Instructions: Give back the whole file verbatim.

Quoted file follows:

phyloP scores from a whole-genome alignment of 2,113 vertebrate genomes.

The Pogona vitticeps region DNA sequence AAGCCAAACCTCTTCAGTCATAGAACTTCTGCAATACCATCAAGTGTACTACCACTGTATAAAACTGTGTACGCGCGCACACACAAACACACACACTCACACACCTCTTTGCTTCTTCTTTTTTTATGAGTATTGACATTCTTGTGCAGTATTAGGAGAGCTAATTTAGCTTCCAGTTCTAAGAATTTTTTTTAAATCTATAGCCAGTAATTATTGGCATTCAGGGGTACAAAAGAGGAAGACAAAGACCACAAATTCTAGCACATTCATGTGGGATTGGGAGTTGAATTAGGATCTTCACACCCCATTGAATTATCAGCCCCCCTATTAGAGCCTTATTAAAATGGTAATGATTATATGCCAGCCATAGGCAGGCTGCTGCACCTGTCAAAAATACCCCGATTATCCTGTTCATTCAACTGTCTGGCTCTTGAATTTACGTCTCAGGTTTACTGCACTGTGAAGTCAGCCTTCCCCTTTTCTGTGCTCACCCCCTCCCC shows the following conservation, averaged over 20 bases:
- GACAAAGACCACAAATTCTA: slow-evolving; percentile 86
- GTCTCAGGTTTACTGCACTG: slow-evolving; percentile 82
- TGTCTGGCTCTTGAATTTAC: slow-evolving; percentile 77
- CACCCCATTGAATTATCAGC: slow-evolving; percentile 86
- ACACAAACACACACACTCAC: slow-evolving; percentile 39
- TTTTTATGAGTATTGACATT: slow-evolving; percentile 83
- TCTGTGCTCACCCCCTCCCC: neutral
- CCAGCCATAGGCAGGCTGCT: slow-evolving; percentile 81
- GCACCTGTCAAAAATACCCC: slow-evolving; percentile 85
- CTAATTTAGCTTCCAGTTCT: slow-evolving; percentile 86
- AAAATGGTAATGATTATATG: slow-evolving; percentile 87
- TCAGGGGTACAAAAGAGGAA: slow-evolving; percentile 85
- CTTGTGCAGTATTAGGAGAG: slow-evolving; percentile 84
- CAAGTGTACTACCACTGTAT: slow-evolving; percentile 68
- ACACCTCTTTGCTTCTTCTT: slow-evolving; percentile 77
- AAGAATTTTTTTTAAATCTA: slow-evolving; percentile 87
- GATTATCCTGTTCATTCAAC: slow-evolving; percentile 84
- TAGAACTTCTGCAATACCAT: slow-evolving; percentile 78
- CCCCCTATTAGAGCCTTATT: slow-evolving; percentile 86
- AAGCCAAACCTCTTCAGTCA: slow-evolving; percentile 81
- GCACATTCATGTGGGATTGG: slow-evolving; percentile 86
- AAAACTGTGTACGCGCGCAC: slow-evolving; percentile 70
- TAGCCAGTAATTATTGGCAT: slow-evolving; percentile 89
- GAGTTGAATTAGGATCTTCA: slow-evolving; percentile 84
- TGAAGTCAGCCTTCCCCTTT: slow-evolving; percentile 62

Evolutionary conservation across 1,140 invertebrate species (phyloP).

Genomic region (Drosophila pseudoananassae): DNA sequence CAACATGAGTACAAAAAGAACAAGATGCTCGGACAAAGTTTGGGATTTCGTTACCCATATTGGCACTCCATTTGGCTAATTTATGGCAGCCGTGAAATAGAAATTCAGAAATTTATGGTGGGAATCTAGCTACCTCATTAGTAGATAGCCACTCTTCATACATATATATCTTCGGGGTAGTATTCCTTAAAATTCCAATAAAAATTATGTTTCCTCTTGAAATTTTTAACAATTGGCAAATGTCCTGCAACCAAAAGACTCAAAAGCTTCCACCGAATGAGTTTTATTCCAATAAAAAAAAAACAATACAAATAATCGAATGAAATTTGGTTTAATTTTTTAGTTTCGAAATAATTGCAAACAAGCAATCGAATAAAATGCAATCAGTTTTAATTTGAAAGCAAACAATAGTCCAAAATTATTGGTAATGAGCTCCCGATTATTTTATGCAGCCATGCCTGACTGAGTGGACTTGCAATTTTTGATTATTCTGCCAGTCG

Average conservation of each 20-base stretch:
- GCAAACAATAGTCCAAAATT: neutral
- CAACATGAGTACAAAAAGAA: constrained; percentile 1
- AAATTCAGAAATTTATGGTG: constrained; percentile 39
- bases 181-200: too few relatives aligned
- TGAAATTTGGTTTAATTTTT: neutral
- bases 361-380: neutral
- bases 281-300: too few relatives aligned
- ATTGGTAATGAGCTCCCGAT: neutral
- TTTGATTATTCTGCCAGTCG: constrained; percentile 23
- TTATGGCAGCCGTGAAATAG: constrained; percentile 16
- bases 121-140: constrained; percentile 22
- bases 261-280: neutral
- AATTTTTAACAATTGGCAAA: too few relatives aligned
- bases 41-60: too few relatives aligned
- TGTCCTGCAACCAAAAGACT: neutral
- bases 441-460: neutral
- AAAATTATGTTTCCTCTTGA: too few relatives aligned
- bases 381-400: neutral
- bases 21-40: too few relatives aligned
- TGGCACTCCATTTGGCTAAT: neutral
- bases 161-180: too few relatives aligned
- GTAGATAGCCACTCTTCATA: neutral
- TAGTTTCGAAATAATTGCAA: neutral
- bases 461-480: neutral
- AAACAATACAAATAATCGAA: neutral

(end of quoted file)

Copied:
phyloP scores from a whole-genome alignment of 2,113 vertebrate genomes.

The Pogona vitticeps region DNA sequence AAGCCAAACCTCTTCAGTCATAGAACTTCTGCAATACCATCAAGTGTACTACCACTGTATAAAACTGTGTACGCGCGCACACACAAACACACACACTCACACACCTCTTTGCTTCTTCTTTTTTTATGAGTATTGACATTCTTGTGCAGTATTAGGAGAGCTAATTTAGCTTCCAGTTCTAAGAATTTTTTTTAAATCTATAGCCAGTAATTATTGGCATTCAGGGGTACAAAAGAGGAAGACAAAGACCACAAATTCTAGCACATTCATGTGGGATTGGGAGTTGAATTAGGATCTTCACACCCCATTGAATTATCAGCCCCCCTATTAGAGCCTTATTAAAATGGTAATGATTATATGCCAGCCATAGGCAGGCTGCTGCACCTGTCAAAAATACCCCGATTATCCTGTTCATTCAACTGTCTGGCTCTTGAATTTACGTCTCAGGTTTACTGCACTGTGAAGTCAGCCTTCCCCTTTTCTGTGCTCACCCCCTCCCC shows the following conservation, averaged over 20 bases:
- GACAAAGACCACAAATTCTA: slow-evolving; percentile 86
- GTCTCAGGTTTACTGCACTG: slow-evolving; percentile 82
- TGTCTGGCTCTTGAATTTAC: slow-evolving; percentile 77
- CACCCCATTGAATTATCAGC: slow-evolving; percentile 86
- ACACAAACACACACACTCAC: slow-evolving; percentile 39
- TTTTTATGAGTATTGACATT: slow-evolving; percentile 83
- TCTGTGCTCACCCCCTCCCC: neutral
- CCAGCCATAGGCAGGCTGCT: slow-evolving; percentile 81
- GCACCTGTCAAAAATACCCC: slow-evolving; percentile 85
- CTAATTTAGCTTCCAGTTCT: slow-evolving; percentile 86
- AAAATGGTAATGATTATATG: slow-evolving; percentile 87
- TCAGGGGTACAAAAGAGGAA: slow-evolving; percentile 85
- CTTGTGCAGTATTAGGAGAG: slow-evolving; percentile 84
- CAAGTGTACTACCACTGTAT: slow-evolving; percentile 68
- ACACCTCTTTGCTTCTTCTT: slow-evolving; percentile 77
- AAGAATTTTTTTTAAATCTA: slow-evolving; percentile 87
- GATTATCCTGTTCATTCAAC: slow-evolving; percentile 84
- TAGAACTTCTGCAATACCAT: slow-evolving; percentile 78
- CCCCCTATTAGAGCCTTATT: slow-evolving; percentile 86
- AAGCCAAACCTCTTCAGTCA: slow-evolving; percentile 81
- GCACATTCATGTGGGATTGG: slow-evolving; percentile 86
- AAAACTGTGTACGCGCGCAC: slow-evolving; percentile 70
- TAGCCAGTAATTATTGGCAT: slow-evolving; percentile 89
- GAGTTGAATTAGGATCTTCA: slow-evolving; percentile 84
- TGAAGTCAGCCTTCCCCTTT: slow-evolving; percentile 62

Evolutionary conservation across 1,140 invertebrate species (phyloP).

Genomic region (Drosophila pseudoananassae): DNA sequence CAACATGAGTACAAAAAGAACAAGATGCTCGGACAAAGTTTGGGATTTCGTTACCCATATTGGCACTCCATTTGGCTAATTTATGGCAGCCGTGAAATAGAAATTCAGAAATTTATGGTGGGAATCTAGCTACCTCATTAGTAGATAGCCACTCTTCATACATATATATCTTCGGGGTAGTATTCCTTAAAATTCCAATAAAAATTATGTTTCCTCTTGAAATTTTTAACAATTGGCAAATGTCCTGCAACCAAAAGACTCAAAAGCTTCCACCGAATGAGTTTTATTCCAATAAAAAAAAAACAATACAAATAATCGAATGAAATTTGGTTTAATTTTTTAGTTTCGAAATAATTGCAAACAAGCAATCGAATAAAATGCAATCAGTTTTAATTTGAAAGCAAACAATAGTCCAAAATTATTGGTAATGAGCTCCCGATTATTTTATGCAGCCATGCCTGACTGAGTGGACTTGCAATTTTTGATTATTCTGCCAGTCG

Average conservation of each 20-base stretch:
- GCAAACAATAGTCCAAAATT: neutral
- CAACATGAGTACAAAAAGAA: constrained; percentile 1
- AAATTCAGAAATTTATGGTG: constrained; percentile 39
- bases 181-200: too few relatives aligned
- TGAAATTTGGTTTAATTTTT: neutral
- bases 361-380: neutral
- bases 281-300: too few relatives aligned
- ATTGGTAATGAGCTCCCGAT: neutral
- TTTGATTATTCTGCCAGTCG: constrained; percentile 23
- TTATGGCAGCCGTGAAATAG: constrained; percentile 16
- bases 121-140: constrained; percentile 22
- bases 261-280: neutral
- AATTTTTAACAATTGGCAAA: too few relatives aligned
- bases 41-60: too few relatives aligned
- TGTCCTGCAACCAAAAGACT: neutral
- bases 441-460: neutral
- AAAATTATGTTTCCTCTTGA: too few relatives aligned
- bases 381-400: neutral
- bases 21-40: too few relatives aligned
- TGGCACTCCATTTGGCTAAT: neutral
- bases 161-180: too few relatives aligned
- GTAGATAGCCACTCTTCATA: neutral
- TAGTTTCGAAATAATTGCAA: neutral
- bases 461-480: neutral
- AAACAATACAAATAATCGAA: neutral